The overall goal of this K01 proposal is to support Jennifer Han, M.D., M.S.C.E., to become an independent investigator in the field of healthcare-associated infections and antimicrobia-resistant organisms, with a specific focus on the post-acute care setting. Antimicrobial resistance is a critical public health problem and is associated with significant morbidity, mortality, and healthcare costs. Post-acute care settings, and long-term acute care hospitals (LTACHs) in particular, are increasingly important sites of clinical care in the United States. Given high rates of antimicrobial and medical device use, prolonged lengths of stay, and complex patient populations with acute medical needs, patients in LTACHs are at significant risk for infection with antimicrobial-resistant organisms. However, despite th dramatic and continued rise in the LTACH population in recent years, there are very few data on the epidemiology of antimicrobial-resistant organisms in this healthcare setting. In this proposal, the candidate will elucidate the epidemiology of carbapenem-resistant Klebsiella pneumoniae (CRKP) in the LTACH setting. The prevalence of CRKP in the past decade has increased at an alarming rate such that CRKP is now endemic in many parts of the world, including areas of the United States. Given the lack of effective antimicrobal treatment options, as well as high associated mortality rates, CRKP represent perhaps the most significant challenge in antimicrobial-resistant organisms. This proposal adopts an interdisciplinary approach, and will link the clinical and molecular epidemiology of CRKP to substantially improve the understanding of CRKP infections in the LTACH setting.
The specific aims of this proposal are:
Aim 1 : to provide comprehensive genotypic and phenotypic characterization of CRKP isolates (including resistance mechanisms) from a large, nationally-widespread network of LTACHs.
Aim 2 : to elucidate risk factors for infectio with CRKP in the LTACH setting.
Aim 3 : to evaluate the clinical impact of CRKP infection in the LTACH setting. The hypotheses for these aims are: 1) the phenotypic and genotypic characteristics of CRKP isolates will be rigorously identified~ 2) prior carbapenem use is associated with CRKP infection~ and 3) CRKP infections are associated with increased mortality. The results of the proposed research will significantly infom future intervention studies with the goal of decreasing infection-associated morbidity an mortality in LTACHs. This proposal represents a five-year comprehensive mentoring, research, and didactic plan to transition the candidate to a successful independent investigator in antimicrobial resistance. At the conclusion of the award period, the candidate will have contributed substantially to knowledge of the epidemiology of CRKP infection in a healthcare setting of increasing importance. In addition, the candidate will be poised o become a leader in conducting clinical epidemiologic research to limit the emergence of antimicrobial-resistant organisms in post-acute care settings as well as improve associated clinical outcomes.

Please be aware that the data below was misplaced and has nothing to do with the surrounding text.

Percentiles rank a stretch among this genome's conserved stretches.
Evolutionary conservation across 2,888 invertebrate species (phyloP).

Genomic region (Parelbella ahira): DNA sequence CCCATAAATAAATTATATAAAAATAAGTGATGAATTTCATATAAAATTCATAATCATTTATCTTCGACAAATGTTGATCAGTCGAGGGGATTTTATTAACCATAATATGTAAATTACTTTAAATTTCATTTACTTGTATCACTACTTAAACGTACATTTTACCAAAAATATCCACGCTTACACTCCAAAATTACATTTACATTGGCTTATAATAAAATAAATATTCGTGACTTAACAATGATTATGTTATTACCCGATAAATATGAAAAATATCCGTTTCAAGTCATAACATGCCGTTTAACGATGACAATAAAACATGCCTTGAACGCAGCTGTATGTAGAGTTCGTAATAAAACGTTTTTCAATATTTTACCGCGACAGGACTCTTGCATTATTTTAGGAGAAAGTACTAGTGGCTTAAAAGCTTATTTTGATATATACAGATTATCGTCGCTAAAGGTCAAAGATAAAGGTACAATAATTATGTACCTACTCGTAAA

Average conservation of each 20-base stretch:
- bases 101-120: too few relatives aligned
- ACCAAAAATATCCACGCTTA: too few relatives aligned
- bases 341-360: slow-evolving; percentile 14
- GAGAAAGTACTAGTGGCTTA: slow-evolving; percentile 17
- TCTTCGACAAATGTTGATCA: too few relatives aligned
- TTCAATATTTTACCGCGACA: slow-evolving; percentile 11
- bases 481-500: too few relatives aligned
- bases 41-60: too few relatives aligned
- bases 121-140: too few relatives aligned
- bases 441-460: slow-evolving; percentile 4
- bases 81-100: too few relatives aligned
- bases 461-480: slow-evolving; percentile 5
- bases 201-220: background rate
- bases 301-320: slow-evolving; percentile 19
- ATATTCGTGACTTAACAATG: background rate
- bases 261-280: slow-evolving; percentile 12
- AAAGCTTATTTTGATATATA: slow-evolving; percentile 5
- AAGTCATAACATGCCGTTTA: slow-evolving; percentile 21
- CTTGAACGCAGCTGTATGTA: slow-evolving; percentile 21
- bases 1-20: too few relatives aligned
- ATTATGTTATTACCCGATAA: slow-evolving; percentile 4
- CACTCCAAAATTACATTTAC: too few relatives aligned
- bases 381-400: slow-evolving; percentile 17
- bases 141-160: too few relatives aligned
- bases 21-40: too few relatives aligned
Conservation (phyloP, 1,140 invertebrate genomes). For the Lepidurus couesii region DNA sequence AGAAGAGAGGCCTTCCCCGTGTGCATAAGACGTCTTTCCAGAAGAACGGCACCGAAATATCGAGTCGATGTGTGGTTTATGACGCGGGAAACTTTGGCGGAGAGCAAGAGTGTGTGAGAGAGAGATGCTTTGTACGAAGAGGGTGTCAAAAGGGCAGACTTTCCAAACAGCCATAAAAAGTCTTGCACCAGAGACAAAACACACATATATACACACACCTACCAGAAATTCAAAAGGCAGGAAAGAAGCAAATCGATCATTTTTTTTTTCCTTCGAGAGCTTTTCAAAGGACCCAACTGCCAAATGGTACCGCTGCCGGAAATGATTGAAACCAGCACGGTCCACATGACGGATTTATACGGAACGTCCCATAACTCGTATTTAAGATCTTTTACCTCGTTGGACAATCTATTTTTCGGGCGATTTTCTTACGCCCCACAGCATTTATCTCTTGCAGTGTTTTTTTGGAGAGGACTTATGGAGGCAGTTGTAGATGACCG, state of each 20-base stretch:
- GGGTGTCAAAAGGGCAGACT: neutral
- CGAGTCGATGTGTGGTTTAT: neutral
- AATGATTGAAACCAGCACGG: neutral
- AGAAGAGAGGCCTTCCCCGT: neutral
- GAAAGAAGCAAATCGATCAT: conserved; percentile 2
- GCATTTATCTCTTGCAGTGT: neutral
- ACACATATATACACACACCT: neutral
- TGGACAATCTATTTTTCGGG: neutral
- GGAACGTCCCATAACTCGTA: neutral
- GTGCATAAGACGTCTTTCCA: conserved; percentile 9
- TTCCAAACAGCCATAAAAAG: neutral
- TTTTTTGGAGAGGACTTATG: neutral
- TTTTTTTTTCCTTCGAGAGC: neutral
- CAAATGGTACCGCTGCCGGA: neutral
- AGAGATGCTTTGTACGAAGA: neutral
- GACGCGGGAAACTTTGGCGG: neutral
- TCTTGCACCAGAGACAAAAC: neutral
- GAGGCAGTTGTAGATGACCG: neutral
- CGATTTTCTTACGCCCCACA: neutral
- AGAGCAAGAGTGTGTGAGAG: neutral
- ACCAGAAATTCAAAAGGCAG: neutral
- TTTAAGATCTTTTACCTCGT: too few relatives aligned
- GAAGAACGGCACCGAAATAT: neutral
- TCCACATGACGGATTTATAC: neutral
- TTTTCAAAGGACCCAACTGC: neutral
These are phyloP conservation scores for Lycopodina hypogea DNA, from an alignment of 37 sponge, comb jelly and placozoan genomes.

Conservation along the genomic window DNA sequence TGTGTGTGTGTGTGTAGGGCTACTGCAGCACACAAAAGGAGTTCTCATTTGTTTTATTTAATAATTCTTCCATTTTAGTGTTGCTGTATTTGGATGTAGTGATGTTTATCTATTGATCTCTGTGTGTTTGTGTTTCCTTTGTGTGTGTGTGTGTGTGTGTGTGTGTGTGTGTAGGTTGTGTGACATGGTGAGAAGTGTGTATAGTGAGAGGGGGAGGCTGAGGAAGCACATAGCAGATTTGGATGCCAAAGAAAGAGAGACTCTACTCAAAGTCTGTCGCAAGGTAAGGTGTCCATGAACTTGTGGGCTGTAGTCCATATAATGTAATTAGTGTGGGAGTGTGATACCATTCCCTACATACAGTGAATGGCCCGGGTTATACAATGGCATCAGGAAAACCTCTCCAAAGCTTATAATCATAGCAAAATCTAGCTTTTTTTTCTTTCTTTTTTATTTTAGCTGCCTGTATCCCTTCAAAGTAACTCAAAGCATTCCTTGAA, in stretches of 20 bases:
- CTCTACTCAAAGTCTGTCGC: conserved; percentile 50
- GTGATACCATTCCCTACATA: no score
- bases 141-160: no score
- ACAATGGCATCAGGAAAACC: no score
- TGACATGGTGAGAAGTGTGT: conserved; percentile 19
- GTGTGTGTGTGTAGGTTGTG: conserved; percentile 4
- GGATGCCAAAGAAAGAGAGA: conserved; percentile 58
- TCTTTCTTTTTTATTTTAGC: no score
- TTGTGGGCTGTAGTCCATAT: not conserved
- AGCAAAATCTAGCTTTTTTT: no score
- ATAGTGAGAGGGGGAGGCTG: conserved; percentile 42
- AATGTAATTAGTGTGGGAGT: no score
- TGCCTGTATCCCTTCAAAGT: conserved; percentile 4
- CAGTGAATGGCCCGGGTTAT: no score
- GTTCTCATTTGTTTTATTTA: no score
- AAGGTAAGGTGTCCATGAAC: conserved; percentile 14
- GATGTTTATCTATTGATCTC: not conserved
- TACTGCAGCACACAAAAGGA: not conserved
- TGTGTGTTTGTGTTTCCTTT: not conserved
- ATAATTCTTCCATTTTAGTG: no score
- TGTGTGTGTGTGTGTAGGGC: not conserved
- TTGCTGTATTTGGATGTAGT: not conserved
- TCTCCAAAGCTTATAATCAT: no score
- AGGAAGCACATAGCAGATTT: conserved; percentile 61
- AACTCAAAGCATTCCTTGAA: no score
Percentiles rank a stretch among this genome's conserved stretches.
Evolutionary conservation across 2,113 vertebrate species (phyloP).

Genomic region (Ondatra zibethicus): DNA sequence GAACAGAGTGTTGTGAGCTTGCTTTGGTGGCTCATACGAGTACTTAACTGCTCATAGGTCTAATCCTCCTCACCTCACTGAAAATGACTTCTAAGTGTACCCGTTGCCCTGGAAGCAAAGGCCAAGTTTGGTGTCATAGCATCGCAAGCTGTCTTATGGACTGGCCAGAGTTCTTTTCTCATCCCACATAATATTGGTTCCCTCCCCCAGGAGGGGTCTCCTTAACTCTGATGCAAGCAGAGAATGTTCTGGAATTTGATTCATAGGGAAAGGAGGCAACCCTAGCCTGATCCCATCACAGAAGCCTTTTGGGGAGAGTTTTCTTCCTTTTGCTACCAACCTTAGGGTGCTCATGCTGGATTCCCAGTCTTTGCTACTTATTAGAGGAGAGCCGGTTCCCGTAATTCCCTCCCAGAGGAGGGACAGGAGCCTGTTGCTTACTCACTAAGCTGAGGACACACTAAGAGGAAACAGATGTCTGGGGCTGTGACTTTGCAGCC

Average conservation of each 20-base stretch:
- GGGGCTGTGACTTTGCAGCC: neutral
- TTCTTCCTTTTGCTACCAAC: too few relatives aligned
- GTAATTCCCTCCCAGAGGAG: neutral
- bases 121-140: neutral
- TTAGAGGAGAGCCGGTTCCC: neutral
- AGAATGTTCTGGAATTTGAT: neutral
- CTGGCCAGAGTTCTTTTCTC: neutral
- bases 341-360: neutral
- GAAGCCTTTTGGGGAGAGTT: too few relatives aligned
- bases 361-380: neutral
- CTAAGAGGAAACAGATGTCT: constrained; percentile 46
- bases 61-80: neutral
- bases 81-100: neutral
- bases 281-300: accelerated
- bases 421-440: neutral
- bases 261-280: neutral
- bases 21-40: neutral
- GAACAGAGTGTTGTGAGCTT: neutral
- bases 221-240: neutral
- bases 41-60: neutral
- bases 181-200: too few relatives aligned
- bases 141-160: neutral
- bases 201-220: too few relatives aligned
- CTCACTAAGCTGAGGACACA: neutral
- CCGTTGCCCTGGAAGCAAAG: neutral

Public Health Relevance

Infections due to carbapenem-resistant Klebsiella pneumoniae (CRKP) have rapidly emerged as a significant public health threat, and are associated with substantial morbidity and mortality. This research proposal will evaluate the clinical and molecular epidemiology f CRKP infections in the long-term acute care hospital (LTACH) setting. Our project will yield important information for clinical management and antimicrobial stewardship efforts geared toward limiting the emergence of CRKP in a healthcare setting of increasing importance.

Agency
National Institute of Health (NIH)
Type
Research Scientist Development Award - Research & Training (K01)
Project #
5K01AI103028-02
Application #
8680133
Study Section
Microbiology and Infectious Diseases Research Committee (MID)
Program Officer
Korpela, Jukka K
Project Start
Project End
Budget Start
Budget End
Support Year
2
Fiscal Year
2014
Total Cost
Indirect Cost
Name
University of Pennsylvania
Department
Internal Medicine/Medicine
Type
Schools of Medicine
DUNS #
City
Philadelphia
State
PA
Country
United States
Zip Code
19104